Today is the last day of the Paralympics in London. They come and go so quietly compared to the big summer games.
If you live in the UK, you had a chance to watch over 400 hours of Paralympics broadcasts on Channel 4. In contrast, in the United States NBC had four nights of an hour long highlight show to cover the 11 days of ceremony and games. In Mongolia we got a good 4-6 hours of daily coverage, even after all of the Mongolian athletes came back home without medals. It’s reported that 11 million people tuned in to the opening ceremonies, nearly three times the number of viewers of the 2008 games in Beijing. China can console itself through a massive stack of medals its athletes will be taking home this summer. They are up to 95 gold medals so far, kept company by 71 silvers, and 65 bronze. Not too shabby.
Pictured here are the “Sook Sisters” (they all have “sook” in their name and aren’t actually related), Korea’s archery heroes who came away with one gold medal a piece, and an extra silver for Hwa Sook. South Korea had a lot invested in its athletes this year. Most of its athletes trained and lived at the newly built Korean Sports Training Center d’ground, a beautiful facility South East of Seoul designed just for Paralympians . Leading up to the games, Korean TV broadcast touching documentaries about the lives of some the athletes, and the coaches and family members who support them in their training.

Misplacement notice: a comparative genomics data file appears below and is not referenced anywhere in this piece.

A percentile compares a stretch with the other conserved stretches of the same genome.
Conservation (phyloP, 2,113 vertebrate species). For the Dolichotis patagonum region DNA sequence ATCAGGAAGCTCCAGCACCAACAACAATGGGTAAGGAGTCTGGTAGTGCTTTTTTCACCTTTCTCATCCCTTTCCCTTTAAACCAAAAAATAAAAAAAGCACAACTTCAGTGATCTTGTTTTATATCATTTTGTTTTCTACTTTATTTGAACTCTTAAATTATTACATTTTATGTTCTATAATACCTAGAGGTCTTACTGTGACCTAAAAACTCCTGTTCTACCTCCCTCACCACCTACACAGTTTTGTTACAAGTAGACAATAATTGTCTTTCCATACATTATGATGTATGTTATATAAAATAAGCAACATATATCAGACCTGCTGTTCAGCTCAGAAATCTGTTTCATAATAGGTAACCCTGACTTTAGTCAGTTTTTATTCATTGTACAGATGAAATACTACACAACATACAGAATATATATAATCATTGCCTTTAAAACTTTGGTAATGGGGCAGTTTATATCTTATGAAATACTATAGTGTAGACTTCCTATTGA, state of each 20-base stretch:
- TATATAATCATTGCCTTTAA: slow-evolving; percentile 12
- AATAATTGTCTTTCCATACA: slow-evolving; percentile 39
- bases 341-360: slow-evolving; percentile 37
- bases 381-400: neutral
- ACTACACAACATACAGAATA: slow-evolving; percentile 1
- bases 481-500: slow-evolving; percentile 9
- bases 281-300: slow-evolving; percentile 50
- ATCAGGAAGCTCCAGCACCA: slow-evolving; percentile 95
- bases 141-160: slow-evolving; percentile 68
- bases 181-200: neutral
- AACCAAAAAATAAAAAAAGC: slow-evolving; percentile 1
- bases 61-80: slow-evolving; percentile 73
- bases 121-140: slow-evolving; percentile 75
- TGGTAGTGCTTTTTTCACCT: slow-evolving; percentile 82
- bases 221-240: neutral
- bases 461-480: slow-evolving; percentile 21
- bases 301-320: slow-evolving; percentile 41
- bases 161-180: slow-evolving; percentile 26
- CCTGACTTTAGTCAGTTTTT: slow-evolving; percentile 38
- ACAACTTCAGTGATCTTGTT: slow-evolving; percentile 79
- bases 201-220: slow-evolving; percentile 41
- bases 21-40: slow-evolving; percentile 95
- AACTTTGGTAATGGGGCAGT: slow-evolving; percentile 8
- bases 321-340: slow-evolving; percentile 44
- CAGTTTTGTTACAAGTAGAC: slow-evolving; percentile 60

Back in June, GR blogged about Maya Nakanishi who was getting some flack for fund raising with a self-published calendar featuring some sexy shots with just her prosthetic. She did end up making it London this year, and she competed in three Athletic games, but didn’t get any medals. I hope she can make it again in 2016. (Calendars as Christmas gifts are a big seller, Maya…)
Fundraising is just one of the challenges facing paralympic athletes. There was a record breaking number of participating athletes this year, 4,200 from 164 countries. In contrast, more than 10,000 from 204 countries competed in the Olympic games. Even if a paralympic athlete can overcome cultural stigma in their country, their personal physical challenges, and train hard enough to dominate in their categorized sport, they still have to find a way to pay for it all and make it to the games. It’s depressing to think of all the individuals who are held back by financial resources when they’ve been able to take on everything else.
There’s a dark side to the Paralympics, just like there is for the Olympic games. Much has been written about the “supercrip” archetype that surfaces with the Paralympic games. It’s fascinating, provocative, and a conversation that should be continued to better understand the challenges faced by the differently-abled.
North Korea can enter into the supercrip conversation now. They debuted their first ever Paralympic athlete in London. At the very last minute, maybe high on their Olympic golds, they sent a 16 year old boy who lived in Beijing to frantically try to qualify for a spot in the games. In May, all that was left by the time he cleared to qualify, was swimming. He learned how to swim, learned two strokes (required) and competed on September 4th. North Korea has hopes to expand its Paralympic athletics program, and build upon what it believes to be substantial services for the differently-abled. Not sure how it ranks in importance to sufficient food supply for the general population, and the maintenance of state run theme parks, but this could mean some hope for extra rations for a few.